Australia life are the stuff of epics: orphaned at 6; abandoned at age 9 by an indifferent uncle; forced to live for years on the streets of her small Polish town (now part of the Ukraine); shipped at 16 to a Russian gulag to work as a slave laborer after Stalin and Hitler divvy up Poland; twice compelled to trek endless miles through Russian territory, ending up first in Uzbekistan and then in Persia; displaced to a refugee camp in Rhodesia, where she becomes pregnant — by an Italian soldier — with Sophia; finally arriving in Australia, where she’s forced to temporarily place her daugher in an orphanage. With Helen now sliding into dementia, Sophia must confront some difficult questions: Did she ever truly know her mother? Does she have it in her heart to forgive her? And is it too late?

The jurors the AWFJ EDA Awards @ SLIFF are (in alphabetical order) Marina Antunes (, Vancouver), Laurie Coker (True View Reviews, Austin), Cate Marquis (St. Louis Jewish Light, St. Louis), Jennifer Merin (Co-chair, Women’s eNews, New York), Michelle McCue (Co-chair, We Are Movie Geeks, St. Louis), Rebecca Pahle (Film Journal International, Brooklyn), Betsy Pickle (Knoxville News, Knoxville, TN), and Diana Saenger (Review Express, Alpine, CA).  All are members of the Alliance of Women Film Journalists.

In 2012, Ursula Meier’s “Sister” received the EDA for Best Female-Directed Narrative Feature, while Debbie Lum’s “Seeking Asian Female” took the EDA for Best Female-Directed Documentary. The narrative feature “Found Memories,” directed by Julia Marat, and the documentary “The World Before Her,” directed by Nisha Pahuja, received Special Mentions from their respective juries.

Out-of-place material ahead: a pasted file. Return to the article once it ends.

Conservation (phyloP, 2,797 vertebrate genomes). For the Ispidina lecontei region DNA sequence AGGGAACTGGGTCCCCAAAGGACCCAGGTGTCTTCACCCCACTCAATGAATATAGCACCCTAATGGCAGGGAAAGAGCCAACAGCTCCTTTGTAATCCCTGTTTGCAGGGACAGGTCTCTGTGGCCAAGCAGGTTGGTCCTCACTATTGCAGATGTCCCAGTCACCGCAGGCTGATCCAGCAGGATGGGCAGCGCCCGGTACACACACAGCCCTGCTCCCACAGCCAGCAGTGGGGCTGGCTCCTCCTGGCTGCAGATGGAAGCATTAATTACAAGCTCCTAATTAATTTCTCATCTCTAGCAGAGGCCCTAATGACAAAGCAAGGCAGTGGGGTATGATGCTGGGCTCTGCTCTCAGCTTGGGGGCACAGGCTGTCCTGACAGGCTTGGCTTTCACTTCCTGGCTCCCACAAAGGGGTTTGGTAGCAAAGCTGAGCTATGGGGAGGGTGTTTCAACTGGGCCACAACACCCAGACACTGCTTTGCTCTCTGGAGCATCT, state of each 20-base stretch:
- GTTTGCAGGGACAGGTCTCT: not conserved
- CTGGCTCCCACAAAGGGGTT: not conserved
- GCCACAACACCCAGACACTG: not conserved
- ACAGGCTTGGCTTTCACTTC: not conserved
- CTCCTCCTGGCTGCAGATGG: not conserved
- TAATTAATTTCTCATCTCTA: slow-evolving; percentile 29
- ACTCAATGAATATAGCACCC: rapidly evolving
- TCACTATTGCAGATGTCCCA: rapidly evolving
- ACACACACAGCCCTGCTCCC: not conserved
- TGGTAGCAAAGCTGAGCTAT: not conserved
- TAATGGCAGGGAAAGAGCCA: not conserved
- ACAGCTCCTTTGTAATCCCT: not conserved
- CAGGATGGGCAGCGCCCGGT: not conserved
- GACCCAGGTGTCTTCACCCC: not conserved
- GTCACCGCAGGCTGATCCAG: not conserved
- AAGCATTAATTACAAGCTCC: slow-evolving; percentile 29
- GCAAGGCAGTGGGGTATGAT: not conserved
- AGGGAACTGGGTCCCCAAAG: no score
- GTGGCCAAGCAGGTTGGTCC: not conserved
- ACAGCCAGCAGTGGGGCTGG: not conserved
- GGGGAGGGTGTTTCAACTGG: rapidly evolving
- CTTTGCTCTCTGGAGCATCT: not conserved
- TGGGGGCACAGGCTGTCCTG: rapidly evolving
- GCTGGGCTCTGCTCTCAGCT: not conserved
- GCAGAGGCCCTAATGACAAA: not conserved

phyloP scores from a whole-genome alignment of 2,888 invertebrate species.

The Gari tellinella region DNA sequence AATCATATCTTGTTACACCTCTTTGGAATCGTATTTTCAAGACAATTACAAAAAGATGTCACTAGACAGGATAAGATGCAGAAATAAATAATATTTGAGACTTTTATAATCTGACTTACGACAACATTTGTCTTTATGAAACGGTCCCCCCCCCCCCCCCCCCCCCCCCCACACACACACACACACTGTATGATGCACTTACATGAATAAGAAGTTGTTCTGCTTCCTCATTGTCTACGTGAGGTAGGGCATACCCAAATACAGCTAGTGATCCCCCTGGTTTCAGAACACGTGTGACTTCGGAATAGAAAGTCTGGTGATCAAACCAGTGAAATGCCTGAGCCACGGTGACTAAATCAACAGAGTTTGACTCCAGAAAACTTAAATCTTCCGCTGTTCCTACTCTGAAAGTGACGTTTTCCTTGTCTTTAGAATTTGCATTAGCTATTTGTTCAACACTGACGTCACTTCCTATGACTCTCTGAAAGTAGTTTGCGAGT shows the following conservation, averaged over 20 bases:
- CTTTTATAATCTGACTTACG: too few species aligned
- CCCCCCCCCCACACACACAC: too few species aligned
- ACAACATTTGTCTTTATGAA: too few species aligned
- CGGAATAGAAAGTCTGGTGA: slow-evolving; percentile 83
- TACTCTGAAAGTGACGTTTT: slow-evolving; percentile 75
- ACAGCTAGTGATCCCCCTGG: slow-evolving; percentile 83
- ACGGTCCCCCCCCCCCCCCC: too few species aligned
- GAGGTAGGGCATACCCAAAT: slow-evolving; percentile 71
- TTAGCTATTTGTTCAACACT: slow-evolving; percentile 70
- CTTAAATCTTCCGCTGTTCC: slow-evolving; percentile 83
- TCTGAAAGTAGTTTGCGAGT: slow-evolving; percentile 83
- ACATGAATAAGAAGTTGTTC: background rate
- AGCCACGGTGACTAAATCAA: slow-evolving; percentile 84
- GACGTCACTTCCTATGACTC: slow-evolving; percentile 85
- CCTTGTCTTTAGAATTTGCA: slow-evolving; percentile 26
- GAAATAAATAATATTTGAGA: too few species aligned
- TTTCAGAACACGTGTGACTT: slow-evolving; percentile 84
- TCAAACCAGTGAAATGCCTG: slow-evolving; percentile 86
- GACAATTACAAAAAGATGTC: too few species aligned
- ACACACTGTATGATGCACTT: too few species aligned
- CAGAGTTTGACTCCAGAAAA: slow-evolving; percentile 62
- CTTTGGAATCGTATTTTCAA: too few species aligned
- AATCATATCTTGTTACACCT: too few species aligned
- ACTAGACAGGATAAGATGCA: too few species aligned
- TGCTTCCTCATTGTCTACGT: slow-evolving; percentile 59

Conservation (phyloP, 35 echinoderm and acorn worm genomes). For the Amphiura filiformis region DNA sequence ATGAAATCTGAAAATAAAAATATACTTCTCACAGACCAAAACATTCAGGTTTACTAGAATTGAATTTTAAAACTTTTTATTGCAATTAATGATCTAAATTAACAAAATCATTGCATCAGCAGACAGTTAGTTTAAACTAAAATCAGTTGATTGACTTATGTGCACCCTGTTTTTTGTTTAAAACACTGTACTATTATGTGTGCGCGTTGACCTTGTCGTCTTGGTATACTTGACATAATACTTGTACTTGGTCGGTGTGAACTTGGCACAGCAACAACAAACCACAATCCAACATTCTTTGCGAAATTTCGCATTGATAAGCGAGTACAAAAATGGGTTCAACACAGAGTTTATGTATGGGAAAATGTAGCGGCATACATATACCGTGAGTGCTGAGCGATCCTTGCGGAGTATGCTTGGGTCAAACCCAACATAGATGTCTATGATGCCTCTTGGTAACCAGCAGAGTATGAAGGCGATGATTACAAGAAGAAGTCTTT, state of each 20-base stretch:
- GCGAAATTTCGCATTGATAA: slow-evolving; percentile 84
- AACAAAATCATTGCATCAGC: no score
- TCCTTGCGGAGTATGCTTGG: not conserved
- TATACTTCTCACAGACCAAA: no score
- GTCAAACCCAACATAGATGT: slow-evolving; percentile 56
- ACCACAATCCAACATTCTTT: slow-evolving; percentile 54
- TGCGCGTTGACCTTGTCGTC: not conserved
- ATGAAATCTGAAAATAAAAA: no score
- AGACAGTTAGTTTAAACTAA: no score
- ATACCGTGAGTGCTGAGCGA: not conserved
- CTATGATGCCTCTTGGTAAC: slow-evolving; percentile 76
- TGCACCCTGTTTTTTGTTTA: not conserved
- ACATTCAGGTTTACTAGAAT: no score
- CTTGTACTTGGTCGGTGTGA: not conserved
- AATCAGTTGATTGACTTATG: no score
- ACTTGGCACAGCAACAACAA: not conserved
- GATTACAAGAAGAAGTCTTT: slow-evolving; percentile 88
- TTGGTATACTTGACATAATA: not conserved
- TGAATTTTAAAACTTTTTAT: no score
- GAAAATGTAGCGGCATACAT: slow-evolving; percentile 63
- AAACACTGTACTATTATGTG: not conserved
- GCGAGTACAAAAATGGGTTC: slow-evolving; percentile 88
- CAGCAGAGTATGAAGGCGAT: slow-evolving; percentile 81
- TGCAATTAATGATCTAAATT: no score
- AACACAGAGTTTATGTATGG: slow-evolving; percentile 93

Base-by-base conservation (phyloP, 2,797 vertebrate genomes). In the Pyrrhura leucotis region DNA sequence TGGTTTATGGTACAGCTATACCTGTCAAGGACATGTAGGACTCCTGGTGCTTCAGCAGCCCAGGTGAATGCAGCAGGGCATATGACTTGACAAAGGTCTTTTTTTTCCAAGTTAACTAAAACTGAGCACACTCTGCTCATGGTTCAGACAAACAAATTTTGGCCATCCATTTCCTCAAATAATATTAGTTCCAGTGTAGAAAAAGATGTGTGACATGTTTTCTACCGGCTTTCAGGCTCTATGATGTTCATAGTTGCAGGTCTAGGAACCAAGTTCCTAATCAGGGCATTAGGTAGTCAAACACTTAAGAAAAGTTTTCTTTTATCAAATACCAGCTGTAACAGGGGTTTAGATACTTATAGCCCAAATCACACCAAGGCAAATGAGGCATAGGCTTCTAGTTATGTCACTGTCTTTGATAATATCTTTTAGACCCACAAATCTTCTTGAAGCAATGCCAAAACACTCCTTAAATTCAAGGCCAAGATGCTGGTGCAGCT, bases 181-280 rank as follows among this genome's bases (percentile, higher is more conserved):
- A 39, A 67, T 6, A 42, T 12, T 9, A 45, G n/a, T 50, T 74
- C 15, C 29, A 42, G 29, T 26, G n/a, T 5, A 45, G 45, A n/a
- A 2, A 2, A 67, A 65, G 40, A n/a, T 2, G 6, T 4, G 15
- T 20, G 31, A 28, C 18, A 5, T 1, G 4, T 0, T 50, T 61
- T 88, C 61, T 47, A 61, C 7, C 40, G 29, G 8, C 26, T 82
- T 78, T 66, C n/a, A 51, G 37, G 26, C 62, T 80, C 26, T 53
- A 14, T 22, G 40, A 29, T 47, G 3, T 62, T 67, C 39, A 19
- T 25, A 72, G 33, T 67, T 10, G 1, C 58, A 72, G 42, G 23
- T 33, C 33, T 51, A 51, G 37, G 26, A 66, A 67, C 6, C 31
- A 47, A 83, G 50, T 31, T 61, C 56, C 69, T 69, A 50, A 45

The Alliance of Women Film Journalists, Inc. (AWFJ), a not-for-profit corporation, is an association of professional female movie critics, reporters and feature writers working in print, broadcast and online media, dedicated to supporting work by and about women –
both in front of and behind the cameras – through intra-group promotional activities, outreach programs and by presenting annual EDA Awards in recognition of outstanding accomplishments (the best and worst) by and about women in the movies, and EDA Awards at selected film festivals throughout the year.

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Michelle Hannett

Michelle Hannett (formerly McCue) contributes to and edits